At the Women's march

At the Women's march
All Lives Matter

Never Again

Never Again
We Won't Go Back

Saturday, June 13, 2009


I’ve been away from these pages for a few weeks because Mark (Opa) and I went to Croatia and Slovenia, with a brief visit to Bosnia-Herzegovenia. We were away only two weeks, but somehow catching up with work before and afterwards, and getting ready for the trip and re-entry afterwards ate up a lot of time. We saw some beautiful picture-postcard scenes along the Adriatic coast and some very sad reminders of the war in the Balkans during the 1990s. And we met a number of other grandparents – this is, after all, the demographic that has the time and the money to travel.

Even though none of us were with our grandchildren, you could tell that thoughts of them were ever-present. One grandfather looked everywhere for dolls in ethnic costumes for his granddaughters that were “not in plastic cases [the dolls, not the granddaughters] but were real dolls that the girls can drag around with them.” A grandmother stocked up on local postage stamps for her grandson’s collection. Several people hit the computers at the hotel every day to connect with children and grandchildren. And so it went.

We sent postcards to everyone as we always do, letting them know we were thinking of them and giving them a little taste of another country. Then, throughout our twelve days of active sight-seeing I looked for presents that I might bring the grandchildren. I ruled out cheap souvenirs since they all have too much stuff already and don’t need more to clutter up their homes. I ruled out expensive jewelry because I like to shop for good gifts where I know the merchant and can return if there’s any problem. I knew we didn’t need to bring anything, since one of my daughters has said, “Please don’t bring a present every time you come – the children are happy just to see you.” And we weren’t gone any longer than a typical gap between seeing the family.

But I didn’t feel right coming home empty-handed after we had taken such an extensive trip, so I kept looking – and I finally found a solution for the four granddaughters in an unlikely little souvenir shop: little change purses made of handkerchief-linen fringed with lace (for which Croatia is known), with little zippers. Easy to pack, inexpensive, and easy to push to the back of a dresser drawer if the girls don’t want to use them. For our 20-something grandson there was nothing that seemed useful or entertaining enough to bring home. We’ll have to buy him a little something when he comes to visit us this fall.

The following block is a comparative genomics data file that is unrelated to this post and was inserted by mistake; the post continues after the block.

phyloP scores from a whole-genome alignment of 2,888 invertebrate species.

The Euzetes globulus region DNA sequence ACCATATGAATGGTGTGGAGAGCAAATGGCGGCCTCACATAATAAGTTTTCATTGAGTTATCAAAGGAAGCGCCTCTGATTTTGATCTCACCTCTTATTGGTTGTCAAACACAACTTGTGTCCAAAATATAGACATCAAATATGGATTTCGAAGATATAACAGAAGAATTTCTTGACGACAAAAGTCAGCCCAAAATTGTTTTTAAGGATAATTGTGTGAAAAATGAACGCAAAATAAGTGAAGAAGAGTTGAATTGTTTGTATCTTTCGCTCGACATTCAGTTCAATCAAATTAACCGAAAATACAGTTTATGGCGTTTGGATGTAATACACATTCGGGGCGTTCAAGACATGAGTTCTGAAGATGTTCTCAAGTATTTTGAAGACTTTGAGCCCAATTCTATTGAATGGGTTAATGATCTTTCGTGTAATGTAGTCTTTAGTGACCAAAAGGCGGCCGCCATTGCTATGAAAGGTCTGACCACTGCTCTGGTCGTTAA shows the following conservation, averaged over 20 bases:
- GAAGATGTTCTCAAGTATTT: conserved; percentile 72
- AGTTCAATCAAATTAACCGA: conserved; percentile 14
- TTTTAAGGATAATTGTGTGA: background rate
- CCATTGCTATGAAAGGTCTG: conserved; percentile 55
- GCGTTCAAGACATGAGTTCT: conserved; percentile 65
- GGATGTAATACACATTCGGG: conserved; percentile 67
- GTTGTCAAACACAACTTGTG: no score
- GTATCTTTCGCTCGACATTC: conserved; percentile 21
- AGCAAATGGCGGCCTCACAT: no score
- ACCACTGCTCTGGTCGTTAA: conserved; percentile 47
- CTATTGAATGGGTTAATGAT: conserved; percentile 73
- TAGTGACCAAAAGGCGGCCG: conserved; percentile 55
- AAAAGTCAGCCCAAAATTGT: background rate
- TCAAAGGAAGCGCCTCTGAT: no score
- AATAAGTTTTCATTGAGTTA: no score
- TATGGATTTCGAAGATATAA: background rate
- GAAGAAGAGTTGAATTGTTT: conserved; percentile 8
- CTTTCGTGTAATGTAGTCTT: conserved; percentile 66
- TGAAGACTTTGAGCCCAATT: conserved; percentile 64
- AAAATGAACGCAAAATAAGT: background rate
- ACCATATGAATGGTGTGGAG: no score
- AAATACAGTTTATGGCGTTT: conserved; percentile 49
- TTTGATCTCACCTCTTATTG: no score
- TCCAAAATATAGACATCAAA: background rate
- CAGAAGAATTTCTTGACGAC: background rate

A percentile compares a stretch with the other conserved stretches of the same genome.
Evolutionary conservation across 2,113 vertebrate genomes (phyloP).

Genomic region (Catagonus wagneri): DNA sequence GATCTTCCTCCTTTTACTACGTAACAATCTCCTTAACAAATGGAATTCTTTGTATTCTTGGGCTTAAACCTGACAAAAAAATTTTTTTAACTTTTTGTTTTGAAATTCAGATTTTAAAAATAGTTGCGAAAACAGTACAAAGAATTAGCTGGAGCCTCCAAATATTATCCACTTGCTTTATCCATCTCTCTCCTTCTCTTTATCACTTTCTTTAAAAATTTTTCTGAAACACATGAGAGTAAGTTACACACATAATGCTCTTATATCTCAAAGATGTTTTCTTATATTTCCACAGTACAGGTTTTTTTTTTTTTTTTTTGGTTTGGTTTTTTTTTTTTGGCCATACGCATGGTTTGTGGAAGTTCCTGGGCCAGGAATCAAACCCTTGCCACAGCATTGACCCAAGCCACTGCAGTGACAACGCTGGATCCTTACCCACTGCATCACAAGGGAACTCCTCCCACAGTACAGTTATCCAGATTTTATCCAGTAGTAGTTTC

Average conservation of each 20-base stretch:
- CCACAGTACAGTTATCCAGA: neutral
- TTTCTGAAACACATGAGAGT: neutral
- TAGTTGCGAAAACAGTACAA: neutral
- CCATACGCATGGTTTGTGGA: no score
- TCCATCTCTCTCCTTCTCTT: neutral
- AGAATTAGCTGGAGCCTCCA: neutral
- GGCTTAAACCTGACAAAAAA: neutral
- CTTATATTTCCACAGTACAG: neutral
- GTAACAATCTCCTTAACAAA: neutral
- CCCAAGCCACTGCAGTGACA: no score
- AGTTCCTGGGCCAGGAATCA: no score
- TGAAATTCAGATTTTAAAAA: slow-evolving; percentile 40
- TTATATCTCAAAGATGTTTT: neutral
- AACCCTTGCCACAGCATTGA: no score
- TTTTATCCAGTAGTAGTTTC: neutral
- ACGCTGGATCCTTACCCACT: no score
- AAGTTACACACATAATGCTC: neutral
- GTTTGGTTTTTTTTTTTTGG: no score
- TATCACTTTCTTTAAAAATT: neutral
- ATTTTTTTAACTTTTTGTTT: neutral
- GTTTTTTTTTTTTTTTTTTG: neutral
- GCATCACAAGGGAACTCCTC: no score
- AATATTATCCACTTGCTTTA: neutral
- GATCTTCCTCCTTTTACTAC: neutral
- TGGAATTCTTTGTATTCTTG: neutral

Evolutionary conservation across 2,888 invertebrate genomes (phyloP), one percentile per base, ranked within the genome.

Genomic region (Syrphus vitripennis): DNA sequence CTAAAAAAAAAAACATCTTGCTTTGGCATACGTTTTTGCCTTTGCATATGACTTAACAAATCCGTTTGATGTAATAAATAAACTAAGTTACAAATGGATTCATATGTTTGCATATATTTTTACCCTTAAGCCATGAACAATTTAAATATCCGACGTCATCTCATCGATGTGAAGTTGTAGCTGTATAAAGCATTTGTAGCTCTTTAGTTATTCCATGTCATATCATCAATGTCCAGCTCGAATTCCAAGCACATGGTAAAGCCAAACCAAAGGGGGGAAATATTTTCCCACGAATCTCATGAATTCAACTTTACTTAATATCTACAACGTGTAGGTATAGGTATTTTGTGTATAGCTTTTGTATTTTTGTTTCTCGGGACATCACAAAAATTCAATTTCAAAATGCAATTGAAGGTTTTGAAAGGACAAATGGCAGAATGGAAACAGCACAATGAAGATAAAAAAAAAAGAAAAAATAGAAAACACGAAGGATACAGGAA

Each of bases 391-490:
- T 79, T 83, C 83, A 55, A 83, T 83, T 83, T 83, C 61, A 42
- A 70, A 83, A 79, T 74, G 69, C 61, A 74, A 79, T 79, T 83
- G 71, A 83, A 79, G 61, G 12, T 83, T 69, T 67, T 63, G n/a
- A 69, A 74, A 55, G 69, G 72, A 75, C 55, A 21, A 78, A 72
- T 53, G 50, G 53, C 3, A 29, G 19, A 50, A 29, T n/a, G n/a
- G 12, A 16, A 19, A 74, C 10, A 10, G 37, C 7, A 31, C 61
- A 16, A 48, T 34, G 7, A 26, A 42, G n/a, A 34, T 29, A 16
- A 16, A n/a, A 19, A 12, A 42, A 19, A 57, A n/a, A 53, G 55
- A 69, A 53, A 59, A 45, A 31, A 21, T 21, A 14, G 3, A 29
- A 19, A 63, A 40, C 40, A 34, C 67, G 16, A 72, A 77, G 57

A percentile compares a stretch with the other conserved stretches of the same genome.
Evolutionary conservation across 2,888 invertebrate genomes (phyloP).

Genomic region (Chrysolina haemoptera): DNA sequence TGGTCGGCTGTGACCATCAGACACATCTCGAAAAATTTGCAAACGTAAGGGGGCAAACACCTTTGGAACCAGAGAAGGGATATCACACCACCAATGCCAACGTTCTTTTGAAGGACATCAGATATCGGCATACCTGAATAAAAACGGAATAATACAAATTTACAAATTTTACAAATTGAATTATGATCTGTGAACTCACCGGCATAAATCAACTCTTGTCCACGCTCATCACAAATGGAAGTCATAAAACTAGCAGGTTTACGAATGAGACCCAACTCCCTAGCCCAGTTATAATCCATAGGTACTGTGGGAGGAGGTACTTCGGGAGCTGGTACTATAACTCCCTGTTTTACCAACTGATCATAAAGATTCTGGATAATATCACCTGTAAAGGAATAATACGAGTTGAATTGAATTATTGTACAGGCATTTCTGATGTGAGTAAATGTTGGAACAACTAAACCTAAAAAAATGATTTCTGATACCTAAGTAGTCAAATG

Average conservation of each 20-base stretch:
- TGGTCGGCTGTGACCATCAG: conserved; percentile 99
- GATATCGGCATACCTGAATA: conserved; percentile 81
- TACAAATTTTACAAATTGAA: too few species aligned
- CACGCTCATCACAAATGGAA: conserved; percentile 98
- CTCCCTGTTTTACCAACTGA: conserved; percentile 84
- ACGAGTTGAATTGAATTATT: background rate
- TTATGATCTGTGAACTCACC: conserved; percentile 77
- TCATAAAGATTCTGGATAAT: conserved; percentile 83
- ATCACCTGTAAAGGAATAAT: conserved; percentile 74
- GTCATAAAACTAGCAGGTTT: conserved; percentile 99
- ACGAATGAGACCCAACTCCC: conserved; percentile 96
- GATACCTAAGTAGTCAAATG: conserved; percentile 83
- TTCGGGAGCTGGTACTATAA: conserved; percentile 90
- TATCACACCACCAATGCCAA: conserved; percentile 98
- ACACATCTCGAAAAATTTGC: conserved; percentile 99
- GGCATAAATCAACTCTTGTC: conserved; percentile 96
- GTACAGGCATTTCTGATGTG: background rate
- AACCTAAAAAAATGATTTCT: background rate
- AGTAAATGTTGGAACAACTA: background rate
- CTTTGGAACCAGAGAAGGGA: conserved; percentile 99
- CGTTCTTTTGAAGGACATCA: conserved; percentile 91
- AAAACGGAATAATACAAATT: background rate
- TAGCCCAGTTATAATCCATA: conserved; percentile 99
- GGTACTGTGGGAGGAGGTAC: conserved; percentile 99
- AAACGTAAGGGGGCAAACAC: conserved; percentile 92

I wonder how other grandparents feel about bringing souvenirs from trips for grandchildren. A “must,” a “maybe,” or a “forget-about-it”? Let me hear from you.


Nina said...

I would love to see a picture of the little purse you got for your granddaughters.

I'm off the hook for a while since our grandson isn't quite old enough to appreciate a 'souvenir.' One thing that I've thought of is buying a postcard and giving it to grandchildren. A postcard collection does't take up too much space and could also be educational.

Susan Adcox said...

My family and my husband's family have a tradition of bringing back souvenirs from trips, but it dates from the days when people didn't travel much. Now that most people make several trips a year, it isn't very practical to bring back gifts from each one. I used to do it anyway, until my grandchild total hit seven. Their ages range from 4 to 17, so they each need different gifts--no one-size-fits-all. Now it's just too time-consuming to shop for something appropriate for each one. I refuse to spend my vacation time in the shops. If I happen upon something cool, I buy it, but the grandkids know not to expect something every time. Another factor is how our world has gotten smaller. We can buy almost any product from around the world right here in the old USA.

Sally Wendkos Olds said...

Really sensible, Susan. We used to send postcards to all our friends, but we stopped that a long time ago since so many of them had already been to the places we visited. And Nina, I'm about to take a photo of the little purses. Your grandson is too young to appreciate a souvenir -- and ours is too old. For the past few years, we've given him money instead. He always knows what to do with that.

Sally Wendkos Olds said...

Nina, here's the picture of the purses, front and back. All four have slightly different embroidery on the front; all have the little zippers on the back plus the removable label. Since lace is one of the things Croatia is known for, these seemed to fit the bill of something distinctive and local -- without having to buy a huge tablecloth or the like (which they wouldn't know what to do with anyway).

Becky said...

I love you gift ideas - gifts are always a tough thing, but I think people REALLY appreciate the simple little things that they can touch and use each day! Plus, I love postcards and kids LOVE to get mail! :)
Why did you choose this trip? 3 of my grandparents are from Slovenia and I was lucky to go there in 2002 - I think it is the most beautiful region in the world! :)

Nina said...

The purses are beautiful. What a wonderful gift for your granddaughters.

Barbara (Nana) said...

Sally, It was wonderful meeting you and your wonderful family in July while on you "family" vacation. We bring back souvenirs to our grandchildren and children, but never anything expensive - usually just t-shirts. I enjoy out-of-the-sun-time shopping for them, they enjoy wearing them, and we enjoy that. Recently, our son and his new bride gave me a t-shirt from Jamaica upon returning from their honeymoon. I noticed the size was a Medium. He replied, "Mom, it will shrink." I love that young man!